IIRC, there are a number of things you need to do to get DDBG to work in Code::Blocks. The two that I can remember off the top of my head are: 1. Make sure you have "gdb" in ddbg's filename somewhere. I just copied ddbg.exe to ddbg_gdb.exe, and told CB to use that. 2. Code::Block's D template is a little iffy atm. You need to go in to linker options and add the '-g' switch; can't remember where, exactly. The reason is that dmd is both compiler and linker, and it seems that if you link debug code without '-g', OPTLINK will actually drop the debugging info. Hope that helps :) -- Daniel -- int getRandomNumber() { return 4; // chosen by fair dice roll. // guaranteed to be random. } http://xkcd.com/ v2sw5+8Yhw5ln4+5pr6OFPma8u6+7Lw4Tm6+7l6+7D i28a2Xs3MSr2e4/6+7t4TNSMb6HTOp5en5g6RAHCP http://hackerkey.com/
Mar 30 2007
next sibling parent Patrick Byrne <pbyrne frontier.co.uk> writes:
Daniel Keep wrote:
 1.  Make sure you have "gdb" in ddbg's filename somewhere.  I just
 copied ddbg.exe to ddbg_gdb.exe, and told CB to use that.
 
 2.  Code::Block's D template is a little iffy atm.  You need to go in to
 linker options and add the '-g' switch; can't remember where, exactly.
 The reason is that dmd is both compiler and linker, and it seems that if
 you link debug code without '-g', OPTLINK will actually drop the
 debugging info.

Thanks very much! Unfortunately, I had already scraped this info from the forums/webpages, and even with this set it isn't working. :-( I shall re-post this problem shortly to the ...debugger forum, in case people would rather it lived there. -P
Mar 30 2007
prev sibling parent =?ISO-8859-1?Q?Anders_F_Bj=F6rklund?= <afb algonet.se> writes:
Daniel Keep wrote:

 2.  Code::Block's D template is a little iffy atm.  You need to go in to
 linker options and add the '-g' switch; can't remember where, exactly.
 The reason is that dmd is both compiler and linker, and it seems that if
 you link debug code without '-g', OPTLINK will actually drop the
 debugging info.

So basically, if '-g' is automagically added to the linker options whenever the '-g' compiler switch is thrown - everything is peachy ? Wonder if this applies to the DigitalMars C/C++ (dmc) compiler too... If so, it should be flagged as a CB bug against both DMC/DMD plugin. --anders
Mar 30 2007
prev sibling parent Jascha Wetzel <"[firstname]" mainia.de> writes:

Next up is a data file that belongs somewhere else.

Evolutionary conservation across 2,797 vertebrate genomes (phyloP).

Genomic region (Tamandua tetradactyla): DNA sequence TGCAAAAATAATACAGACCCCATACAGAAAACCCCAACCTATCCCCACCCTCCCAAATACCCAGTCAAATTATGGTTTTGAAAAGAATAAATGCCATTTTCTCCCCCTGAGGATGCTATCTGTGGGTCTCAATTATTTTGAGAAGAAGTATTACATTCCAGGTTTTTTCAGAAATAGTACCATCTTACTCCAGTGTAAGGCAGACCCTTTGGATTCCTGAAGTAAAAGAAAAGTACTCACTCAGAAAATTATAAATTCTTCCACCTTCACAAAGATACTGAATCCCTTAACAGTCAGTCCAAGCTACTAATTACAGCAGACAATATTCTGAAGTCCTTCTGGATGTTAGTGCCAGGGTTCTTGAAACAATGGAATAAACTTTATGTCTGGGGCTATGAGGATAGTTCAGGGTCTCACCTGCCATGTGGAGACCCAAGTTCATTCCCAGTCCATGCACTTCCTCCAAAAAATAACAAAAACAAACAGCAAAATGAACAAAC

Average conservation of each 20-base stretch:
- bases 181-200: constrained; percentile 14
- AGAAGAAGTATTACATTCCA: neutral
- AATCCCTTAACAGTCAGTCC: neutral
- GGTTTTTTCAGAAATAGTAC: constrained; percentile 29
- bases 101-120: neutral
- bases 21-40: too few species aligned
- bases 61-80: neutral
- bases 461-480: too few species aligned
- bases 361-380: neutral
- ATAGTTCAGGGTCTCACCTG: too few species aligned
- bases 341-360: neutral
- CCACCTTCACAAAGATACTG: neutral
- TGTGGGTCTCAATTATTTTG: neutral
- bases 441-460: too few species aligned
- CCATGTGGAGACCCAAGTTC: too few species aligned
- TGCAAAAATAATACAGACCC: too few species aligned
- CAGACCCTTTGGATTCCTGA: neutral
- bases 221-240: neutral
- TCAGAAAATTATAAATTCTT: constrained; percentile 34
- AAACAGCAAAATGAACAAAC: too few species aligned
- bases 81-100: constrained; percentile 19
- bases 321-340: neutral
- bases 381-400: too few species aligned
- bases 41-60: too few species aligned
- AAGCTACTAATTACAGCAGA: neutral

check settings > compiler and debugger > debugger settings > display
debugger's log
you'll have a message tab "Debugger (debug)" which displays almost all
of the communication between codeblocks and ddbg.
ddbg will probably give a more verbose error message that you'll find there.
alternatively you can also try debugging your program on the command
line to find the problem.

you may have to consider that codeblocks compiles and links in separate
steps. therefore compiler and linker need to have the -g option. you
have to add the -g switch manually in the build options for the linker.

also note, that you need codeblocks nightly build from 2007-03-19 or
newer for stepping to work correctly.

Patrick Byrne wrote:
 Jascha Wetzel wrote:
 [1] That said, ddbg works beautifully with Code::Blocks.  A pity, then,
 that Code::Blocks is incapable of passing arguments to the D compiler at
 the moment, which makes it totally useless... -_-


I am trying to get dmd/ddbg/cblocks working at the moment. It seems to compile and link ok, and if I run my program from the command line it works: hello world args.length = 1 args[0] = 'C:\d\hworld\bin\Debug\hworld.exe' ....but when I try to step in (having set up ddbg_gdb.exe as the debugger), it just terminates, with this in the output window: Building to ensure sources are up-to-date Build succeeded Selecting target: Debug Adding source dir: c:\d\hworld\ Adding source dir: c:\d\hworld\ Adding file: bin\Debug\hworld.exe Starting debugger: done Registered new type: wxString Registered new type: STL String Registered new type: STL Vector Setting breakpoints Program exited Debugger finished with status 0 ...can someone please shed light on why the debugger is not playing ball? Thanks -P PS Code::Blocks looks like a worthy replacement for Visual Studio, if only I could get the debugger working.....